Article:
While the tone of the three days was jovial and many delegates playfully described it as “art-house summer camp,” the Convergence offered 18 professionally developed sessions, panels and roundtable discussions, and small-group consulting sessions. “I would never miss the Art House Convergence,” declared Sid Heberger of the Crest Theatre in Sacramento, California. “I get tremendous value out of the seminars and sessions, from social-networking tips to concessions management. And more important is the exchange of ideas with my colleagues. It’s not easy being an independent theatre, and spending time with like-minded theatre operators is a great antidote to burnout!”

The Convergence’s phenomenal attendance growth over the past four years is a testament to the national art-house community’s need to find its collective voice and to benefit from shared knowledge and experience. “The Convergence is a time and place where art-house operators can share best practices, and contemplate new ideas in funding, operating, programming, marketing and the many other realms of art-house day-to-day reality,” observed Jan Klingelhofer, Pacific Film Resources, Oakland, Calif.

Convergence delegates represented a vibrant mix of art houses: from nonprofit and mission-driven to commercial-for-profit, located in small towns and metropolises, start-ups as well as long-established venues. As during previous Convergences, there was a strong propensity for delegates to share with great alacrity despite their differences. Last year, Martin McCaffery from the Capri in Montgomery, Alabama faced the daunting transformation from building lessee to owner. Meanwhile, Josh Levin contemplated opening an art house in Washington, D.C. Both received support, inspiration and, in Levin’s case, practical information about programming and business operations.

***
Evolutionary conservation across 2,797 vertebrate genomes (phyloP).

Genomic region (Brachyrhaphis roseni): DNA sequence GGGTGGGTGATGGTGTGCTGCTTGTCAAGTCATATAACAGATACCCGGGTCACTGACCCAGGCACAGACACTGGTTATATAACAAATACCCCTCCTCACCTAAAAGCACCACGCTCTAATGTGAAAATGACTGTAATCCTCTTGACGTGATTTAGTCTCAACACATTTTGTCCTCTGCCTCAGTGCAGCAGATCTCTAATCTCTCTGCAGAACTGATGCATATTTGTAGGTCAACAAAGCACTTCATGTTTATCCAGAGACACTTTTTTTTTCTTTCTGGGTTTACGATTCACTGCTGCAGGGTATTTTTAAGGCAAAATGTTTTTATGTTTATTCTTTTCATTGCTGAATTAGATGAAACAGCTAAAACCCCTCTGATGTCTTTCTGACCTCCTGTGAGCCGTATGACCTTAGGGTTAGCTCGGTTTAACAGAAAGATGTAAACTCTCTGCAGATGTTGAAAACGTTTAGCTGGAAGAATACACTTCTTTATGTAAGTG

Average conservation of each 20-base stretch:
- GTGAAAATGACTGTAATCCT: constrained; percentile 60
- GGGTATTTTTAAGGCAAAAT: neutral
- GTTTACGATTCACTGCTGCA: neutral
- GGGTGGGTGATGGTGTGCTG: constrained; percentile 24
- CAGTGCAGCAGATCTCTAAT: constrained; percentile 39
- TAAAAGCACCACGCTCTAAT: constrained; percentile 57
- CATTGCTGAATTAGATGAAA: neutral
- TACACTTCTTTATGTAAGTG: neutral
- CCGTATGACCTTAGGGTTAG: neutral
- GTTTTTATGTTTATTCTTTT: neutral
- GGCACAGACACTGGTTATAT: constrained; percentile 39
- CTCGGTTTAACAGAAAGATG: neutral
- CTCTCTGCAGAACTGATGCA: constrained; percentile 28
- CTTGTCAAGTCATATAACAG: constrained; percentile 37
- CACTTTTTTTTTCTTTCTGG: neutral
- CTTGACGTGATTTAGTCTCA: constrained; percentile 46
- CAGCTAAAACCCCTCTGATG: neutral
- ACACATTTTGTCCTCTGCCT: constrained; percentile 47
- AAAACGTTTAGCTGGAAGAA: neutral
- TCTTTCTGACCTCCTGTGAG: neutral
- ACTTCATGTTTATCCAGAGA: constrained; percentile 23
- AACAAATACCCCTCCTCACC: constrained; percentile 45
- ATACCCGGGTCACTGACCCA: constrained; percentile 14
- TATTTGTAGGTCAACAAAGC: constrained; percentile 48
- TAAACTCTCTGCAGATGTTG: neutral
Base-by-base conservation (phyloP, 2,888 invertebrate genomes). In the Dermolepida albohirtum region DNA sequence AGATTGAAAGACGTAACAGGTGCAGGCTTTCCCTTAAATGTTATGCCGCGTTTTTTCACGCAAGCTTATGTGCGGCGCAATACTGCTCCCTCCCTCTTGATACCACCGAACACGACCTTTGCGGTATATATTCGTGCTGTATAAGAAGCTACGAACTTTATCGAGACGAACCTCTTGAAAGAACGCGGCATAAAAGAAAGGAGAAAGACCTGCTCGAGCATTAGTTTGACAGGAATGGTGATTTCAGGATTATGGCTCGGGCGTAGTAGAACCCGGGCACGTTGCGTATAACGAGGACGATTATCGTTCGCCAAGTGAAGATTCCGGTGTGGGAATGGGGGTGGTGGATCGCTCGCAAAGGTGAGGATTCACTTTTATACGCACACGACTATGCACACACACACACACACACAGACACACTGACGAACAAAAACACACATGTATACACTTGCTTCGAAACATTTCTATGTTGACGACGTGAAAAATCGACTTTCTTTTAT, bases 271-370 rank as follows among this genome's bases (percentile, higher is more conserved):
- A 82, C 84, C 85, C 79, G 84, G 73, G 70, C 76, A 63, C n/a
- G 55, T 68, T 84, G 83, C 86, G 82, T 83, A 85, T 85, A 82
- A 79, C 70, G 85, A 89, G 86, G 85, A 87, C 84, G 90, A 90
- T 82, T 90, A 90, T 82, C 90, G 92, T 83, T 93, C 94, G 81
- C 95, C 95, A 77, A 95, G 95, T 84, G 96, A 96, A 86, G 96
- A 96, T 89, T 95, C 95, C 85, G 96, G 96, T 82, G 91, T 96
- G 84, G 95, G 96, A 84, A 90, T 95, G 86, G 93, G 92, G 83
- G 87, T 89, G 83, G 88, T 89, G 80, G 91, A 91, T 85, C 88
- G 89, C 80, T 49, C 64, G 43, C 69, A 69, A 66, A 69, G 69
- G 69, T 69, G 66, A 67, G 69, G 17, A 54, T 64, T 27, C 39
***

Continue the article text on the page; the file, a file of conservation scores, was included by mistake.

“This was my second Art House Convergence, and each trip was a totally different experience,” reported Levin. “Last year, I came because I had a dream of operating an art-house cinema, and I wanted to learn everything. This year, I came because I realized my dream…and needed to relearn everything. Fortunately, I was in exactly the right place both years. The single biggest gift of the Convergence is getting to spend time with people who have built and maintained great institutions, and learn from their successes and failures.”

Levin’s West End Cinema opened to sold-out screenings the weekend of Oct. 29, 2010. (Jon Stewart celebrated the new cinema by staging a rally in D.C. that same weekend—well, maybe it really was just a coincidence.) “The most important thing about meeting other art-house colleagues is to know we are not alone doing this,” said McCaffery. “Especially those of us not in big markets. I know I’m crazy to be running a nonprofit art house in Montgomery, Alabama, so those doing it in even smaller, less ‘sophisticated’ markets must be that much crazier. Great to know it can and is being done.”

Lawren Desai opened the two-screen Aperture Cinema, in Winston-Salem, North Carolina, in January 2010 and attended her first Convergence this year. “As an art-house theatre in our ‘rookie’ year, we found the Convergence immensely beneficial,” Lawren said, echoing the thoughts of many attendees. “Spending time with colleagues and brainstorming and sharing success stories was just so energizing and a great way to start the new year.”

Tara Schroeder is the program and marketing director for the Tampa Theatre in sunny Tampa, Florida. When she is not happily serving on the Art House Convergence Conference Committee, she especially enjoys playing in the snow at the Convergence and in Sundance.